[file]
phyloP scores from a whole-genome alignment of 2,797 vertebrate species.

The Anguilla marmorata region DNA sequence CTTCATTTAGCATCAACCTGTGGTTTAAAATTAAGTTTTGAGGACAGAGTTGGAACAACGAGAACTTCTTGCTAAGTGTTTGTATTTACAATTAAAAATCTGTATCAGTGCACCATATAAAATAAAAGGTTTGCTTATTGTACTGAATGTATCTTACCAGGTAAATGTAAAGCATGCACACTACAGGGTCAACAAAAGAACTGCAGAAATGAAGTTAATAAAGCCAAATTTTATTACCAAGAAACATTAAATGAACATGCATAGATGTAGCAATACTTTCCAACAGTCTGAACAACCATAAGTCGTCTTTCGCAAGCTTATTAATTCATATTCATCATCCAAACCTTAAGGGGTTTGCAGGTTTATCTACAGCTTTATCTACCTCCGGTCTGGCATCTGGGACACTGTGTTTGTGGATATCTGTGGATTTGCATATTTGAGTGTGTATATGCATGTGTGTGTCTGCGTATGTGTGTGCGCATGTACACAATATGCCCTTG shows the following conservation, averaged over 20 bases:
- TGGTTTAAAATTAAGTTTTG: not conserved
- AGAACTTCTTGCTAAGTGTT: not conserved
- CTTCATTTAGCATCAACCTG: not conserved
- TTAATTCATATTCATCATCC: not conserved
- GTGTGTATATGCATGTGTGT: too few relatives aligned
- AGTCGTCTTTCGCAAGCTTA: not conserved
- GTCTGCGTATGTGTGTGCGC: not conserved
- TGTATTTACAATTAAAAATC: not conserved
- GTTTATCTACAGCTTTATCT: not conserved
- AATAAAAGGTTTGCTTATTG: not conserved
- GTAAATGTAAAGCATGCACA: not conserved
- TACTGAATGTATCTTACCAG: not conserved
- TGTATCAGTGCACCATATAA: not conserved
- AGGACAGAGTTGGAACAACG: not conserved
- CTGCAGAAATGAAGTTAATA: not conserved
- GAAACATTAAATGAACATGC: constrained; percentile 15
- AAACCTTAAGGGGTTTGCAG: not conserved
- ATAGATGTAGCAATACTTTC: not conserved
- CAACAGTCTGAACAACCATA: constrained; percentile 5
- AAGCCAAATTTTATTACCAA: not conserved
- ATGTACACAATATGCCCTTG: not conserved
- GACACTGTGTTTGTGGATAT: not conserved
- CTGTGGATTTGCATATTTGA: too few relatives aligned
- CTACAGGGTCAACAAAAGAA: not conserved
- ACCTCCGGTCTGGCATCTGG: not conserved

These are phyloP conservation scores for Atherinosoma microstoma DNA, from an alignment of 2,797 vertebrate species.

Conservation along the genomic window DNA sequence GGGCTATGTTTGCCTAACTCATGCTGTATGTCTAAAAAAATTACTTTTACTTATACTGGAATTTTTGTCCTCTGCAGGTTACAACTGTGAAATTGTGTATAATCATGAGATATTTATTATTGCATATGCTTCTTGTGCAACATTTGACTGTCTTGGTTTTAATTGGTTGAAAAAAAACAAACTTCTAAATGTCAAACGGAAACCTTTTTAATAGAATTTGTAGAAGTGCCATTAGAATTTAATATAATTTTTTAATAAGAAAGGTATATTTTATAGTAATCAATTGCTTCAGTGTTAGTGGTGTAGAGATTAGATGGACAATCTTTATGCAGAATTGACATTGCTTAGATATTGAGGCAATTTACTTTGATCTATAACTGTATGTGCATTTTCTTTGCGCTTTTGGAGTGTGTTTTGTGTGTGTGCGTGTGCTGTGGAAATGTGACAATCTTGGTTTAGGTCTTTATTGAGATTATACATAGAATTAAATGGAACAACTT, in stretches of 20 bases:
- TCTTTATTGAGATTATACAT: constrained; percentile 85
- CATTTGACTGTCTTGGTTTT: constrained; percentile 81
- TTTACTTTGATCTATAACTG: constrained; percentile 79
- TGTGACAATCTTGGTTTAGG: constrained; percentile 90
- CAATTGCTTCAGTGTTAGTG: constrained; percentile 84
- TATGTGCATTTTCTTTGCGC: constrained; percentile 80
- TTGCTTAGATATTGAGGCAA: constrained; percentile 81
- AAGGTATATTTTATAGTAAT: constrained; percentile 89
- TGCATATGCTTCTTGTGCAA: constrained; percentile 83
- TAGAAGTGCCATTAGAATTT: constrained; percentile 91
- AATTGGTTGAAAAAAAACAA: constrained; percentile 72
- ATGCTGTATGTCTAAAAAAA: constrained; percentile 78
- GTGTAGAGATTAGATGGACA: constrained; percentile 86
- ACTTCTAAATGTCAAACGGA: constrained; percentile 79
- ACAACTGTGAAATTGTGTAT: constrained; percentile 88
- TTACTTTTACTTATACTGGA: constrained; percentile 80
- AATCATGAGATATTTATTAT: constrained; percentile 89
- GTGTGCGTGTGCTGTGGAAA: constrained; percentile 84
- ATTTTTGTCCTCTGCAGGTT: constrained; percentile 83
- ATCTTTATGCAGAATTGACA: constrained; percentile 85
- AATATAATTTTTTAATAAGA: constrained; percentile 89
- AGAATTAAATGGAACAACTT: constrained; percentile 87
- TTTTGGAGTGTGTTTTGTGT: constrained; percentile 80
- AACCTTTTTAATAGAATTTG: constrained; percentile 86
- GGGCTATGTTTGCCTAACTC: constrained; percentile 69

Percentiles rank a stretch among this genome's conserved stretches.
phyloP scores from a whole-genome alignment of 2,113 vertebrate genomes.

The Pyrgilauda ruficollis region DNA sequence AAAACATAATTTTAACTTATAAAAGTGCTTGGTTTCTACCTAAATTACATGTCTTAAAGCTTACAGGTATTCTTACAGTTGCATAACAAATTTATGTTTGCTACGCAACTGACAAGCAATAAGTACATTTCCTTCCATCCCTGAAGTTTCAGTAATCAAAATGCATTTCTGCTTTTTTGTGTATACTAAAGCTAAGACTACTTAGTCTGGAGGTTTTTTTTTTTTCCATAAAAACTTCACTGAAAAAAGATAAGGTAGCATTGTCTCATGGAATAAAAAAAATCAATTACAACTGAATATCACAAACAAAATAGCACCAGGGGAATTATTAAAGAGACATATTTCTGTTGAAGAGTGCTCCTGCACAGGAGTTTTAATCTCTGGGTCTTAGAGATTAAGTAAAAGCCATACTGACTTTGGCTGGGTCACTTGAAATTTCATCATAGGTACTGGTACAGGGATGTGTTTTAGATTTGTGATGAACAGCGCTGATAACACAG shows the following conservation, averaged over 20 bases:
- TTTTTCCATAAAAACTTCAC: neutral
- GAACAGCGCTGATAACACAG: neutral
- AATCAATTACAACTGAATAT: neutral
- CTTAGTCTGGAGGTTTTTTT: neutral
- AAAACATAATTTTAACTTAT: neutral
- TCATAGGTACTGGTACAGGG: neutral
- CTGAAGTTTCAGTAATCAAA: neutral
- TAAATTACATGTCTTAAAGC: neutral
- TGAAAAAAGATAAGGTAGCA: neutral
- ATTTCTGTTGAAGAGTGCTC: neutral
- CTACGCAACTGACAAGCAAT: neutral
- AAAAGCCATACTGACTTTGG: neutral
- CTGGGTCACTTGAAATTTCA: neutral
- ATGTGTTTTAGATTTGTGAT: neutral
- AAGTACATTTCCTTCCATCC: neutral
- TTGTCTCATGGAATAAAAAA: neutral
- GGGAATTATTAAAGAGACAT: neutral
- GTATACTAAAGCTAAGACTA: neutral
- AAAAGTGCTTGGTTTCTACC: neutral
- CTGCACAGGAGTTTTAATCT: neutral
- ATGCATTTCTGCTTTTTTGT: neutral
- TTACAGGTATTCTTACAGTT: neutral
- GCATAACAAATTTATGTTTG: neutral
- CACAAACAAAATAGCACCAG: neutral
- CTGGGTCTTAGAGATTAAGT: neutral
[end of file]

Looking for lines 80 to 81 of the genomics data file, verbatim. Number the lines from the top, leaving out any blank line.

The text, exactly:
- GCATAACAAATTTATGTTTG: neutral
- CACAAACAAAATAGCACCAG: neutral